A unique combination of mechanical, physiochemical and biological forces influences granulation during processes of anaerobic digestion. Understanding this process requires a systems biology approach due to the need to consider not just single-cell metabolic processes, but also the multicellular organization and development of the granule. In this computational experiment, we address the role that physiochemical and biological processes play in granulation and provide a literature-validated working model of anaerobic granule de novo formation. The agent-based model developed in a cDynoMiCs simulation environment successfully demonstrated a de novo granulation in a glucose fed system, with the average specific methanogenic activity of 1.11 ml C H 4 /g biomass and formation of a 0.5 mm mature granule in 33 days. The simulated granules exhibit experimental observations of radial stratification: a central dead core surrounded by methanogens then encased in acidogens. Practical application of the granulation model was assessed on the anaerobic digestion of low-strength wastewater by measuring the changes in methane yield as experimental configuration parameters were systematically searched. In the model, the emergence of multicellular organization of anaerobic granules from randomly mixed population of methanogens and acidogens was observed and validated. The model of anaerobic de novo granulation can be used to predict the morphology of the anaerobic granules in a alternative substrates of interest and to estimate methane potential of the resulting microbial consortia. The study demonstrates a successful integration of a systems biology approach to model multicellular systems with the engineering of an efficient anaerobic digestion system.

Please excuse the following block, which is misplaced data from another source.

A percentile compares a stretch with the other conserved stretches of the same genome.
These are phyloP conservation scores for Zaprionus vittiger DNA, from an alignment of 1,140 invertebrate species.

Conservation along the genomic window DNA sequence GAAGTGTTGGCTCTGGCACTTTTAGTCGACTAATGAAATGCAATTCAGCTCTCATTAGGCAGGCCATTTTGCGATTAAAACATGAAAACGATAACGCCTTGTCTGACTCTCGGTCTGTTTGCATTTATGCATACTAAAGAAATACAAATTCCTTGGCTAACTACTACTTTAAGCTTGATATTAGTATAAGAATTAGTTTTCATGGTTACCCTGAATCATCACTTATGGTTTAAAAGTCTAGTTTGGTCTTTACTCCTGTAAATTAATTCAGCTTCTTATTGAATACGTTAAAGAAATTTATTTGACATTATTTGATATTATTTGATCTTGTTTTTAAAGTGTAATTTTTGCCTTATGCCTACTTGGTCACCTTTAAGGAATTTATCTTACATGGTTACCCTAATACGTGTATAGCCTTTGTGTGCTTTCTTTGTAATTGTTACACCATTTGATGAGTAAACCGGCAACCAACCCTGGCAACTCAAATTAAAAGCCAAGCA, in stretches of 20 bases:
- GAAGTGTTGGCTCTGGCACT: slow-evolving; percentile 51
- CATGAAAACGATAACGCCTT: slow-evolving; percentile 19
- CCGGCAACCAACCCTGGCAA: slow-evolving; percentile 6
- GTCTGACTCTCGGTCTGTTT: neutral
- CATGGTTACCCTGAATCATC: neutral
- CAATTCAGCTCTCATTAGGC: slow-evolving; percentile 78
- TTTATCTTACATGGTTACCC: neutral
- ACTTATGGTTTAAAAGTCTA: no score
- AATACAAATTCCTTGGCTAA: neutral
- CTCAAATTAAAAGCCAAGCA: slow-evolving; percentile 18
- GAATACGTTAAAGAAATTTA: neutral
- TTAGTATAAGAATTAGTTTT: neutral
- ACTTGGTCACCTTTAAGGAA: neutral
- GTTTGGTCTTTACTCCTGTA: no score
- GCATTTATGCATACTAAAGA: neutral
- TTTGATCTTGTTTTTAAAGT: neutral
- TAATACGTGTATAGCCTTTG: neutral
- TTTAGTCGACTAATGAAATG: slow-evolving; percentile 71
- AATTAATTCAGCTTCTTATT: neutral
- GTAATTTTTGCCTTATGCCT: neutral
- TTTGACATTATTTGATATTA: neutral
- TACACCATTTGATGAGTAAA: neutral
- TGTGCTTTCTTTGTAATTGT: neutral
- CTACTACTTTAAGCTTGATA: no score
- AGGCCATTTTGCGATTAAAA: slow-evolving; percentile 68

11. Influence of diligent disintegration on anaerobic biomass and performance of microbial fuel cell.

    Science.gov (United States)

    Divyalakshmi, Palanisamy; Murugan, Devaraj; Rai, Chockalingam Lajapathi

    2017-12-01

    To enhance the performance of microbial fuel cells (MFC) by increasing the surface area of cathode and diligent mechanical disintegration of anaerobic biomass. Tannery effluent and anaerobic biomass were used. The increase in surface area of the cathode resulted in 78% COD removal, with the potential, current density, power density and coulombic efficiency of 675 mV, 147 mA m -2 , 33 mW m -2 and 3.5%, respectively. The work coupled with increased surface area of the cathode with diligent mechanical disintegration of the biomass, led to a further increase in COD removal of 82% with the potential, current density, power density and coulombic efficiency of 748 mV, 229 mA m -2 , 78 mW m -2 and 6% respectively. Mechanical disintegration of the biomass along with increased surface area of cathode enhances power generation in vertical MFC reactors using tannery effluent as fuel.